In the Pirate's Den
He took life as a game, took sides with the socialist revolution, and got cheated on. Late did he realize that life is a man's job, and that the revolution was a one man's game: Castro's.
The true nature of the revolution: "The revolution was a cover for committing atrocities without the slightest vestige of guilt ... we were young and irresponsible. We were pirates. We formed our own caste ... we belonged to and believed in nothing -no religion, no flag, no morality or principle. It's fortunate we didn't win, because if we had, we would have drowned the continent in barbarism."
The candidness with which the author details his role in the socialist tentacles of Castro in Latin-America and Italy, makes the book a very entertaining, as well as educational, experience.
Masetti's middle-class family life is typical of would-be revolutionaries in Latin America: petit-bourgeois. Cafés, promiscuity, idelness, not wanting to work, irresponsibility, and a desire for adventure (whomever it hurts): "After smoking (marihuana) I felt like Che Guevara, Jim Morrison, Fidel Castro, Napoleon -all of them rolled together." His first girl-friend is his female version: "Her parents were rich and gave her everything except affection." The perfect breeding ground for terrorist punks.
"All I wanted was to become a member of a military squad." Once he's past the leftist, revolutionary scheme, the world opens for him: "Without realizing it, I had just entered the world of 'important people -the nomenklatura." What about equalitarianism? "They gave me a charge card that was like a magic key to the good life ... I tried to be careful not to consume more than was necessary. I knew there were shortages in Cuba and that the Cubans were forbidden the delicacies to which I had access. What surprised me was how the party officials who were assigned to me took advantage of the situation."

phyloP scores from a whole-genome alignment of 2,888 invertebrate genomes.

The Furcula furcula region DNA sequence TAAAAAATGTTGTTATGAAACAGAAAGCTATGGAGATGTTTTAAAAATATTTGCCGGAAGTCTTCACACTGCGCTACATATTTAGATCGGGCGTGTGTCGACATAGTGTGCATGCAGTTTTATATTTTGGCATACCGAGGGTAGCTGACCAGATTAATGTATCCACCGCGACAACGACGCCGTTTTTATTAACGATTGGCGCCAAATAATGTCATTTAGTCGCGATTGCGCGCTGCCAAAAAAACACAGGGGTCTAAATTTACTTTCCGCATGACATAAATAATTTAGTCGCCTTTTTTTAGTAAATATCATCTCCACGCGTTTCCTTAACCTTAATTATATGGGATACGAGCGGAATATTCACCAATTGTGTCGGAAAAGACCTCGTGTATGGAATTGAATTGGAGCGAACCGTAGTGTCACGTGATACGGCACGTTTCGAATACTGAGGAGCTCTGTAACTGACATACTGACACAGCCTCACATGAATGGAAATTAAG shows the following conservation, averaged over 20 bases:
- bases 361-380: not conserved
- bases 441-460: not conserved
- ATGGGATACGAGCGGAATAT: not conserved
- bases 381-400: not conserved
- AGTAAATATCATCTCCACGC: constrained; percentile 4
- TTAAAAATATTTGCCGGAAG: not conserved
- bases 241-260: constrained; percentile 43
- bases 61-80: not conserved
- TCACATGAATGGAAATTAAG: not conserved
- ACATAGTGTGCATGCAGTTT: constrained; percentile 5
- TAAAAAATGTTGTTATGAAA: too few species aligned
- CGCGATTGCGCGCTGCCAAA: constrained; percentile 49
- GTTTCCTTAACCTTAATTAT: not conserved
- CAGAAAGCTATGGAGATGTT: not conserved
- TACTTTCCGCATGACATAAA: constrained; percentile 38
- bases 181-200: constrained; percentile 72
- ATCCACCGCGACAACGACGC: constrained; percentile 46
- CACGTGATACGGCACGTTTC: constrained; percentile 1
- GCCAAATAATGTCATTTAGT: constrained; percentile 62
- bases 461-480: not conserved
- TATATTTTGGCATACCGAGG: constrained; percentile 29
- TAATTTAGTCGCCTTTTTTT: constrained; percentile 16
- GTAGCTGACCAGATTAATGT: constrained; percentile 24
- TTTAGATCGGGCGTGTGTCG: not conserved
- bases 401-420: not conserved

Cowboy mentality and irresponsibility: "When I saw what we had, I almost went crazy with joy ... pistols, revolvers, rifles, submachine guns..."
How to co-opt gullible peons in the West: "Journalists, businessmen, politicians: they were all potential contacts. If they showed the slightest sympathy for the Cuban revolution, they would be given 'the treatment' ... There may be many people who would be surprised to see that they had files and to learn that they were Cuban agents without knowing it."
The socialists' love of luxuries: "When he (Pelado) returned to managua after the assassination of Somoza, the Sandinistas had rewarded them with the rank of major ... like other comandantes, he lived in a luxurious house in Managua and was chauffered around in a Mercedes Benz."
"The children of high class officials in Cuba usually behave like a caste apart, flaunting their dynastic privileges."
Imperialism: "Angola was not Cuba, nor even Nicaragua ... many of the indigenous combatants were not volunteers but forcibly recruited slaves ... for the Angolan people, the Cuban presence meant the continuation of war, when their deepest desire was for peace."
The real Che: "That's the method the Guevarista culture recommends: shoot the weak, those who express doubt."
Author's final confession and regret: "(In Miami) I met former Cuban political prisoners from the first years of the revolution. I was surprised to find that these men had fought against Batista, inspired by the same idealism that guided other young people of Latin America in their fights against the continent's dictatorships. But what surprised me most was the fact that they welcomed me into their midst in spite of the fact that I was the spoiled child of those who had imprisoned them." "During those years of conflict, all we did was destroy. We built nothing."
Awesome book. Read it and don't hide anymore from the truth.